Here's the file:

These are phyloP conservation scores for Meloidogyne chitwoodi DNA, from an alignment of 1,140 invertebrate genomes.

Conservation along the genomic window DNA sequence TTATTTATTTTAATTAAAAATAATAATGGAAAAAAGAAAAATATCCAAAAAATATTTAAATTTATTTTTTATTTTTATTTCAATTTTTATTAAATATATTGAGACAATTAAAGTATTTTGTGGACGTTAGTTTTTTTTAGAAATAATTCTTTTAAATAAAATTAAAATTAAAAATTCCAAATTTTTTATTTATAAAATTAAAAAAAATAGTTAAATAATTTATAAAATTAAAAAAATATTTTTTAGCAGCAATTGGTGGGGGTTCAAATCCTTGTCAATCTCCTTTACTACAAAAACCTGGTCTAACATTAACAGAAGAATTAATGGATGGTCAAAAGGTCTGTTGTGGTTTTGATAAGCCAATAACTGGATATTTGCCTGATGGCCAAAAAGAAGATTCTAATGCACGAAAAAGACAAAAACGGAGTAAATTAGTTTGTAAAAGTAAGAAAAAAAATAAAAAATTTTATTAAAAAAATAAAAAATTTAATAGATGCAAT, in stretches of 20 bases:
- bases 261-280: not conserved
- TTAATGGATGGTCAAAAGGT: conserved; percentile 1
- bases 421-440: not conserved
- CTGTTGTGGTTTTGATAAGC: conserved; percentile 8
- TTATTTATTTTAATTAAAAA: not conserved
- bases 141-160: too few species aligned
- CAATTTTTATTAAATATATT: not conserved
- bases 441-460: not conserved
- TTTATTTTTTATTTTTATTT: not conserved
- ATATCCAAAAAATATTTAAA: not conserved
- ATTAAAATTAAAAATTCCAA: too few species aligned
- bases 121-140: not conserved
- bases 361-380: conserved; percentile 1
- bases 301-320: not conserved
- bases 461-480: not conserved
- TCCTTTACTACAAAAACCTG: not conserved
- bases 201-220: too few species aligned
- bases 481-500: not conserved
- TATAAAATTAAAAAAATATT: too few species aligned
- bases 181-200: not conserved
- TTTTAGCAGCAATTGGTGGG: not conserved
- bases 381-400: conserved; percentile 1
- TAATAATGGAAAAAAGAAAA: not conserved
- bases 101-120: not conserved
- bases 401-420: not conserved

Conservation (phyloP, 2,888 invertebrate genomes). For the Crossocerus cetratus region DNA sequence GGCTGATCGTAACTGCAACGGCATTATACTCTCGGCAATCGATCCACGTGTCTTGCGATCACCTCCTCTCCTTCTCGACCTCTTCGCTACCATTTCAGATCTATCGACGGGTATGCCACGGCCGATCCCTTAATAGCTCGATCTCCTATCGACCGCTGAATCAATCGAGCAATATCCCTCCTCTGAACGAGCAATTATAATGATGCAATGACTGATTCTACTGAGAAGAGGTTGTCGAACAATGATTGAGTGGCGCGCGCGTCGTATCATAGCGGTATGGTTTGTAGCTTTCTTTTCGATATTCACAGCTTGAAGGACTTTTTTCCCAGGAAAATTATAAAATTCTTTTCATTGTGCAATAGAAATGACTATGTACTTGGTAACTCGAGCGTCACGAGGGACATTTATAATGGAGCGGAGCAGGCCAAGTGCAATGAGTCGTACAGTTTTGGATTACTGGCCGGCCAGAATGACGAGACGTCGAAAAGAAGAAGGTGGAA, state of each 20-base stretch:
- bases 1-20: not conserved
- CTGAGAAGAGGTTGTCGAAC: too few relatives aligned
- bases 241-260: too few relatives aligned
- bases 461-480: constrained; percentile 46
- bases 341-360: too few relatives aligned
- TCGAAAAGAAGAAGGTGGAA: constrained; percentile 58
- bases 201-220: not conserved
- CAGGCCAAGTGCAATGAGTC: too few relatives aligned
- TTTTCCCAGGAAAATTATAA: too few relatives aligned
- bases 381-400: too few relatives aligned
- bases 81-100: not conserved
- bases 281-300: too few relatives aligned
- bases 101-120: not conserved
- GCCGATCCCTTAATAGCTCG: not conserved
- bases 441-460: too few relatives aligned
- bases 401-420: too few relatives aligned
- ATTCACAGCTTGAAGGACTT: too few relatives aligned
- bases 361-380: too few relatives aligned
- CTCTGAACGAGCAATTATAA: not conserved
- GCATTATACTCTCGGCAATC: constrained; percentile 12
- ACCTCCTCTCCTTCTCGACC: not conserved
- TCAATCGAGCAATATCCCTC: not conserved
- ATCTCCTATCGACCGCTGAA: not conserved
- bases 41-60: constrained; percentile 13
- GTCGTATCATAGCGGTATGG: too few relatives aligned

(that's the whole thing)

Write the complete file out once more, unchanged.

These are phyloP conservation scores for Meloidogyne chitwoodi DNA, from an alignment of 1,140 invertebrate genomes.

Conservation along the genomic window DNA sequence TTATTTATTTTAATTAAAAATAATAATGGAAAAAAGAAAAATATCCAAAAAATATTTAAATTTATTTTTTATTTTTATTTCAATTTTTATTAAATATATTGAGACAATTAAAGTATTTTGTGGACGTTAGTTTTTTTTAGAAATAATTCTTTTAAATAAAATTAAAATTAAAAATTCCAAATTTTTTATTTATAAAATTAAAAAAAATAGTTAAATAATTTATAAAATTAAAAAAATATTTTTTAGCAGCAATTGGTGGGGGTTCAAATCCTTGTCAATCTCCTTTACTACAAAAACCTGGTCTAACATTAACAGAAGAATTAATGGATGGTCAAAAGGTCTGTTGTGGTTTTGATAAGCCAATAACTGGATATTTGCCTGATGGCCAAAAAGAAGATTCTAATGCACGAAAAAGACAAAAACGGAGTAAATTAGTTTGTAAAAGTAAGAAAAAAAATAAAAAATTTTATTAAAAAAATAAAAAATTTAATAGATGCAAT, in stretches of 20 bases:
- bases 261-280: not conserved
- TTAATGGATGGTCAAAAGGT: conserved; percentile 1
- bases 421-440: not conserved
- CTGTTGTGGTTTTGATAAGC: conserved; percentile 8
- TTATTTATTTTAATTAAAAA: not conserved
- bases 141-160: too few species aligned
- CAATTTTTATTAAATATATT: not conserved
- bases 441-460: not conserved
- TTTATTTTTTATTTTTATTT: not conserved
- ATATCCAAAAAATATTTAAA: not conserved
- ATTAAAATTAAAAATTCCAA: too few species aligned
- bases 121-140: not conserved
- bases 361-380: conserved; percentile 1
- bases 301-320: not conserved
- bases 461-480: not conserved
- TCCTTTACTACAAAAACCTG: not conserved
- bases 201-220: too few species aligned
- bases 481-500: not conserved
- TATAAAATTAAAAAAATATT: too few species aligned
- bases 181-200: not conserved
- TTTTAGCAGCAATTGGTGGG: not conserved
- bases 381-400: conserved; percentile 1
- TAATAATGGAAAAAAGAAAA: not conserved
- bases 101-120: not conserved
- bases 401-420: not conserved

Conservation (phyloP, 2,888 invertebrate genomes). For the Crossocerus cetratus region DNA sequence GGCTGATCGTAACTGCAACGGCATTATACTCTCGGCAATCGATCCACGTGTCTTGCGATCACCTCCTCTCCTTCTCGACCTCTTCGCTACCATTTCAGATCTATCGACGGGTATGCCACGGCCGATCCCTTAATAGCTCGATCTCCTATCGACCGCTGAATCAATCGAGCAATATCCCTCCTCTGAACGAGCAATTATAATGATGCAATGACTGATTCTACTGAGAAGAGGTTGTCGAACAATGATTGAGTGGCGCGCGCGTCGTATCATAGCGGTATGGTTTGTAGCTTTCTTTTCGATATTCACAGCTTGAAGGACTTTTTTCCCAGGAAAATTATAAAATTCTTTTCATTGTGCAATAGAAATGACTATGTACTTGGTAACTCGAGCGTCACGAGGGACATTTATAATGGAGCGGAGCAGGCCAAGTGCAATGAGTCGTACAGTTTTGGATTACTGGCCGGCCAGAATGACGAGACGTCGAAAAGAAGAAGGTGGAA, state of each 20-base stretch:
- bases 1-20: not conserved
- CTGAGAAGAGGTTGTCGAAC: too few relatives aligned
- bases 241-260: too few relatives aligned
- bases 461-480: constrained; percentile 46
- bases 341-360: too few relatives aligned
- TCGAAAAGAAGAAGGTGGAA: constrained; percentile 58
- bases 201-220: not conserved
- CAGGCCAAGTGCAATGAGTC: too few relatives aligned
- TTTTCCCAGGAAAATTATAA: too few relatives aligned
- bases 381-400: too few relatives aligned
- bases 81-100: not conserved
- bases 281-300: too few relatives aligned
- bases 101-120: not conserved
- GCCGATCCCTTAATAGCTCG: not conserved
- bases 441-460: too few relatives aligned
- bases 401-420: too few relatives aligned
- ATTCACAGCTTGAAGGACTT: too few relatives aligned
- bases 361-380: too few relatives aligned
- CTCTGAACGAGCAATTATAA: not conserved
- GCATTATACTCTCGGCAATC: constrained; percentile 12
- ACCTCCTCTCCTTCTCGACC: not conserved
- TCAATCGAGCAATATCCCTC: not conserved
- ATCTCCTATCGACCGCTGAA: not conserved
- bases 41-60: constrained; percentile 13
- GTCGTATCATAGCGGTATGG: too few relatives aligned